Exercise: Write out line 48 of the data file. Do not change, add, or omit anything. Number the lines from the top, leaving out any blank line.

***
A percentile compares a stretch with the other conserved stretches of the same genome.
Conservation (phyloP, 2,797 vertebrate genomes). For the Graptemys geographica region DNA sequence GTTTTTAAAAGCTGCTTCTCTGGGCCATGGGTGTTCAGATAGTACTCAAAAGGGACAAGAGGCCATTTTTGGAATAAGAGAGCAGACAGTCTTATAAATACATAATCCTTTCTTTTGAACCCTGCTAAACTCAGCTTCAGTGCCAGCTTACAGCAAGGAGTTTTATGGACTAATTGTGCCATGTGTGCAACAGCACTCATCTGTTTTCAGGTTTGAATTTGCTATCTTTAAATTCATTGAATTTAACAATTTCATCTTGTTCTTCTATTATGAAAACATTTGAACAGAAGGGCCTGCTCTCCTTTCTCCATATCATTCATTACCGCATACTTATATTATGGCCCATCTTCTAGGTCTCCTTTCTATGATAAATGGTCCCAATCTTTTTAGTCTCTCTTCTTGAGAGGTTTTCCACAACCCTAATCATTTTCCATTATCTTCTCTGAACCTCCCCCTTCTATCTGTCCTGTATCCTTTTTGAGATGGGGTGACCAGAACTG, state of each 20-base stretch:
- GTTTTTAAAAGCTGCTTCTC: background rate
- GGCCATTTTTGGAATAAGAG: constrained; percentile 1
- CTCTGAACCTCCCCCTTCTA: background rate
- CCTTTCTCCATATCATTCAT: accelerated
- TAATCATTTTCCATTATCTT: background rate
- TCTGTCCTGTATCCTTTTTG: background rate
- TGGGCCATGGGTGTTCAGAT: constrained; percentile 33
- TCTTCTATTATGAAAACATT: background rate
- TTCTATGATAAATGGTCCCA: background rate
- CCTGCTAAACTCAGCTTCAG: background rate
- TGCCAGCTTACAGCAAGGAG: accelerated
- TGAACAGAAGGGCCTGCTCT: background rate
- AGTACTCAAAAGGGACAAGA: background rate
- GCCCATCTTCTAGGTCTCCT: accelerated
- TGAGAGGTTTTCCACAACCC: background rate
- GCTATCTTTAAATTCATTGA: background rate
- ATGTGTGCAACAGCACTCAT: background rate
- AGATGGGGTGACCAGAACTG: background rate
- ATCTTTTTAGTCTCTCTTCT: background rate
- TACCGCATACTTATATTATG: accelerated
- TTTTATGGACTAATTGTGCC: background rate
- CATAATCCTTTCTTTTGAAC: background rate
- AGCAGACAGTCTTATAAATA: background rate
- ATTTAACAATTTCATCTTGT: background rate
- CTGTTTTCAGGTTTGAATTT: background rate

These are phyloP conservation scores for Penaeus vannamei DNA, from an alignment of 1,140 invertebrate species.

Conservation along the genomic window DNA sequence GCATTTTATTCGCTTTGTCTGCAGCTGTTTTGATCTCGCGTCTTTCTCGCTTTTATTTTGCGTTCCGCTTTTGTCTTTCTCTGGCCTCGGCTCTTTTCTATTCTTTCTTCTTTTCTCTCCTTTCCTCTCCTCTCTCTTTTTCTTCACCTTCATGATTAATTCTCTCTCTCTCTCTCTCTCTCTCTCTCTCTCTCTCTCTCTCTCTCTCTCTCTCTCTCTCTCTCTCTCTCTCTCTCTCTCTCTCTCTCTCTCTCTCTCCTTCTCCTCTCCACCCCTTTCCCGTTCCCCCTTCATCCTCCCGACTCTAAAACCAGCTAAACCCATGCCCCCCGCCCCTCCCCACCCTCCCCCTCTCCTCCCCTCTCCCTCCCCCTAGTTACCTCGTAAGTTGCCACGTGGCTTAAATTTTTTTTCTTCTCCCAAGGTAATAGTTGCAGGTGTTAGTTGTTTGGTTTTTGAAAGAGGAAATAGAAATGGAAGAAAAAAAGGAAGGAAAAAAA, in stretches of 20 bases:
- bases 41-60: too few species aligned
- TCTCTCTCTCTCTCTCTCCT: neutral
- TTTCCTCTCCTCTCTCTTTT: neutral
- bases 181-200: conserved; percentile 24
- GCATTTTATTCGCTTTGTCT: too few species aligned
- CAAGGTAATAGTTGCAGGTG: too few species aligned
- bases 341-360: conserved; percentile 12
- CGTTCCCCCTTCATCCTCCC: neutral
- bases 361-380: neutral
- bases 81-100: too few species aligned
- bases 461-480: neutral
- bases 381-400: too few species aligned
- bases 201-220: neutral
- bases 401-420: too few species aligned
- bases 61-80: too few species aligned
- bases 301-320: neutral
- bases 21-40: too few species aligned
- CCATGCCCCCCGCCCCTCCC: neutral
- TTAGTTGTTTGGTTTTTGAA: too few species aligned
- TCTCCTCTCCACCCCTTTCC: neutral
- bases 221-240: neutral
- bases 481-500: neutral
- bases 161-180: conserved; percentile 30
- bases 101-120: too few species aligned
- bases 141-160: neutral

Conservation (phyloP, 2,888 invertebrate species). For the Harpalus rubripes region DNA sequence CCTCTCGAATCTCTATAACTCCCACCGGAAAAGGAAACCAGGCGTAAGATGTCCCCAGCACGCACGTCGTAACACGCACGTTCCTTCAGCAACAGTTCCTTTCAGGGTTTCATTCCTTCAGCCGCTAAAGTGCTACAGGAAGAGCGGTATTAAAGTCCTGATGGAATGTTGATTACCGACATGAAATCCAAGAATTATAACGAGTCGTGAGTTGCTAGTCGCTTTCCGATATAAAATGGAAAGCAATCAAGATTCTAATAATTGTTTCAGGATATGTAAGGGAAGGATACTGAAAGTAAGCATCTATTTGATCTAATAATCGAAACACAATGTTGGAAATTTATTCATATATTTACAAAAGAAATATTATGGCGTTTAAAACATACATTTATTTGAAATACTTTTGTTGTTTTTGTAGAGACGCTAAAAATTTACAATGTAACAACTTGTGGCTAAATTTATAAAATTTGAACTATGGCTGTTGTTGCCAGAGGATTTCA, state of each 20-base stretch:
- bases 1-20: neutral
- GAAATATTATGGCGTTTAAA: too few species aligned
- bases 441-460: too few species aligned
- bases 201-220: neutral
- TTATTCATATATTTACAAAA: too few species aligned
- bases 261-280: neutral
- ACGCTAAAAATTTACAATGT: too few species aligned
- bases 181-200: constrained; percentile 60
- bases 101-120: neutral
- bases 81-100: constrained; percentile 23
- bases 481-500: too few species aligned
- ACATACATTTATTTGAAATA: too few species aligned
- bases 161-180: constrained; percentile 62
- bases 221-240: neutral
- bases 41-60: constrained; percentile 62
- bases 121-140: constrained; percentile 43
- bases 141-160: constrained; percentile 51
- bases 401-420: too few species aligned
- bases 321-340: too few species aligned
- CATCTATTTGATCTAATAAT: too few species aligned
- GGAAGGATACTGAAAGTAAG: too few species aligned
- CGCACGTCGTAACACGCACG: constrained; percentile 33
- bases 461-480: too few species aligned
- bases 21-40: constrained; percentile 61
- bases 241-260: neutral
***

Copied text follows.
- TTAGTTGTTTGGTTTTTGAA: too few species aligned